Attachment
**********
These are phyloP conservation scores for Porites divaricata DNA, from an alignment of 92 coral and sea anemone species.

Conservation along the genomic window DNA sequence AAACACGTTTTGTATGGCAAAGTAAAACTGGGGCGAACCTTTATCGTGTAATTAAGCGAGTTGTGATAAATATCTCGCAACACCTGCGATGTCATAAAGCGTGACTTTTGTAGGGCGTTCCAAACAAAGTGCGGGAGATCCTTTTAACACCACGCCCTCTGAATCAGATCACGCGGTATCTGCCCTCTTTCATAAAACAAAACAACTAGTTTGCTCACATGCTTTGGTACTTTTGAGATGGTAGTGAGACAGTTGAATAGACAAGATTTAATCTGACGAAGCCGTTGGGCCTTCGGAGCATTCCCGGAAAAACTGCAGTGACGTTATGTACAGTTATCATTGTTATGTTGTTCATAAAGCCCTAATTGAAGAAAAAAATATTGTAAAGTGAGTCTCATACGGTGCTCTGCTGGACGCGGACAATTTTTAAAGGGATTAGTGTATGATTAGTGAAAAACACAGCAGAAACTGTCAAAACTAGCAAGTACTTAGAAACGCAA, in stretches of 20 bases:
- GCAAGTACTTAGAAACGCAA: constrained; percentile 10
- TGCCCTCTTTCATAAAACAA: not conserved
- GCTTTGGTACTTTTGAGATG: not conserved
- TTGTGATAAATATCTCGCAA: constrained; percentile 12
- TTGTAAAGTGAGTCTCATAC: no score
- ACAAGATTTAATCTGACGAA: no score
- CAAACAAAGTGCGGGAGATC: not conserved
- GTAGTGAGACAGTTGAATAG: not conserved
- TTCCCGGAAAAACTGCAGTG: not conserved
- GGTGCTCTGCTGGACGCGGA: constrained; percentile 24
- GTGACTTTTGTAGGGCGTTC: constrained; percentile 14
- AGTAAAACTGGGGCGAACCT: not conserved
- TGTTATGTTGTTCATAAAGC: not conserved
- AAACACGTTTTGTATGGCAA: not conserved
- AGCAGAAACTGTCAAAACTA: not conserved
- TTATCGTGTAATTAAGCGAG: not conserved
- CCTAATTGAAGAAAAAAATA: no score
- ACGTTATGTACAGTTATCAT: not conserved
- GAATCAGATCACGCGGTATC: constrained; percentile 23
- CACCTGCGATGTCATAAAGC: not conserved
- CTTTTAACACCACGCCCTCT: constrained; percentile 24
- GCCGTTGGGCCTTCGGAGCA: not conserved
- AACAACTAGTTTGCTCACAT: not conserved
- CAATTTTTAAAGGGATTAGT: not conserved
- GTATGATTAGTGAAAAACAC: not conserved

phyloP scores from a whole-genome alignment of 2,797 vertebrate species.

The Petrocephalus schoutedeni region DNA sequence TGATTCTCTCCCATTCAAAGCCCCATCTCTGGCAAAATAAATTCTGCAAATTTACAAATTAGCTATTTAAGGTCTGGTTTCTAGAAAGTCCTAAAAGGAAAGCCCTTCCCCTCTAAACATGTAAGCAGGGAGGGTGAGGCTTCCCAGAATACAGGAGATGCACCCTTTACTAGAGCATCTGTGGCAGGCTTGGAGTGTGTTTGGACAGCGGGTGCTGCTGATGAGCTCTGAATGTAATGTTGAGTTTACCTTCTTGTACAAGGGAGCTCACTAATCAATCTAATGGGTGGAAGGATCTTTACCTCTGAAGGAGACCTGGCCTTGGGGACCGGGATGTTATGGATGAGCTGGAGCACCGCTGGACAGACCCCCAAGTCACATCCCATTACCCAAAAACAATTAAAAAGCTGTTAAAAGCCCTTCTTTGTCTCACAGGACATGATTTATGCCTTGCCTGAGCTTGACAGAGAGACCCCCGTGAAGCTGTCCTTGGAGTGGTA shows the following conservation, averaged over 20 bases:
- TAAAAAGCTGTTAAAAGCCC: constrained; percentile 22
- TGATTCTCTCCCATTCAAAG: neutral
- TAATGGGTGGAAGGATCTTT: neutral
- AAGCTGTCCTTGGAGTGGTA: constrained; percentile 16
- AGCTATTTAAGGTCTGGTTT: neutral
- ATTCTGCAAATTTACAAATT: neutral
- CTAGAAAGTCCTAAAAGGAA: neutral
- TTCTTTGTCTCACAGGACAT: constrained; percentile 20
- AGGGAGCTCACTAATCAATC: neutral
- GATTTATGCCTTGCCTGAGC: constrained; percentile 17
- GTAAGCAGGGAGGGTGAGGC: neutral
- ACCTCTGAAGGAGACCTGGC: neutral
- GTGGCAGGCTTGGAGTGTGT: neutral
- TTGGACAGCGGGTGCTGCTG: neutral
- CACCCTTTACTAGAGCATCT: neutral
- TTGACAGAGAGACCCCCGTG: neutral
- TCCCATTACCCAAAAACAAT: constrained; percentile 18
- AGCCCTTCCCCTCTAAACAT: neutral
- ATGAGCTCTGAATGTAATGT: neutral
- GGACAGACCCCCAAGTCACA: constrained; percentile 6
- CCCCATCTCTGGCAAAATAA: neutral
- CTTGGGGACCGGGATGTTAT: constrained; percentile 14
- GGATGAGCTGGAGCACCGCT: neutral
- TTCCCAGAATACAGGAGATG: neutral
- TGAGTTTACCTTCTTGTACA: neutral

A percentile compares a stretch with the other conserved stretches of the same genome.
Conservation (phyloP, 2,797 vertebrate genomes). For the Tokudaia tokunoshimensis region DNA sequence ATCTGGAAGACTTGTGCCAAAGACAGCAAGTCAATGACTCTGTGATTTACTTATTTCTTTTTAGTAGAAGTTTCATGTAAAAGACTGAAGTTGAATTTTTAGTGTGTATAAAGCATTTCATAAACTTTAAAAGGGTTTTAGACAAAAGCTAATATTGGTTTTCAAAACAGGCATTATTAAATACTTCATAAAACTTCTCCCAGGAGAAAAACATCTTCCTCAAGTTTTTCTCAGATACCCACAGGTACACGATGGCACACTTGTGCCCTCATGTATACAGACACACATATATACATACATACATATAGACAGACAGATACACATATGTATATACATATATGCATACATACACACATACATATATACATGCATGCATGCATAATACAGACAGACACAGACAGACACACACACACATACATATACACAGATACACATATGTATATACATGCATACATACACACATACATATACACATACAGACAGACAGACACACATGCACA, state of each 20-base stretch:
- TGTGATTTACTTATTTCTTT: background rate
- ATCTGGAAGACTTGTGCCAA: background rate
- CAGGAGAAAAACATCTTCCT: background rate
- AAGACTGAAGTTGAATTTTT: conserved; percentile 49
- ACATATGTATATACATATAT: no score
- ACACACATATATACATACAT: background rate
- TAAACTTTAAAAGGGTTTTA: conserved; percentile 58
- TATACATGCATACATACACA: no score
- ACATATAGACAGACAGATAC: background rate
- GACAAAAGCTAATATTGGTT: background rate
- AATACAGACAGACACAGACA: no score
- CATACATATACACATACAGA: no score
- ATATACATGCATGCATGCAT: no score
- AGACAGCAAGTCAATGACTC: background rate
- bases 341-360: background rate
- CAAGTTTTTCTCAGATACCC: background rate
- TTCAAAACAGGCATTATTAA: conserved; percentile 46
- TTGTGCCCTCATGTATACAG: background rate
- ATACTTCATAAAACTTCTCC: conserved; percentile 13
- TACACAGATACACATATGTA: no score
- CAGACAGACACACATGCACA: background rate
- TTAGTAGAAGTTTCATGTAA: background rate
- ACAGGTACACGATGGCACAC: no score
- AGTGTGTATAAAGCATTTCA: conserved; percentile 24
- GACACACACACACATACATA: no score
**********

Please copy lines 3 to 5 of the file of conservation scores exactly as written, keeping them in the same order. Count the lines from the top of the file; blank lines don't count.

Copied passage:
- GCAAGTACTTAGAAACGCAA: constrained; percentile 10
- TGCCCTCTTTCATAAAACAA: not conserved
- GCTTTGGTACTTTTGAGATG: not conserved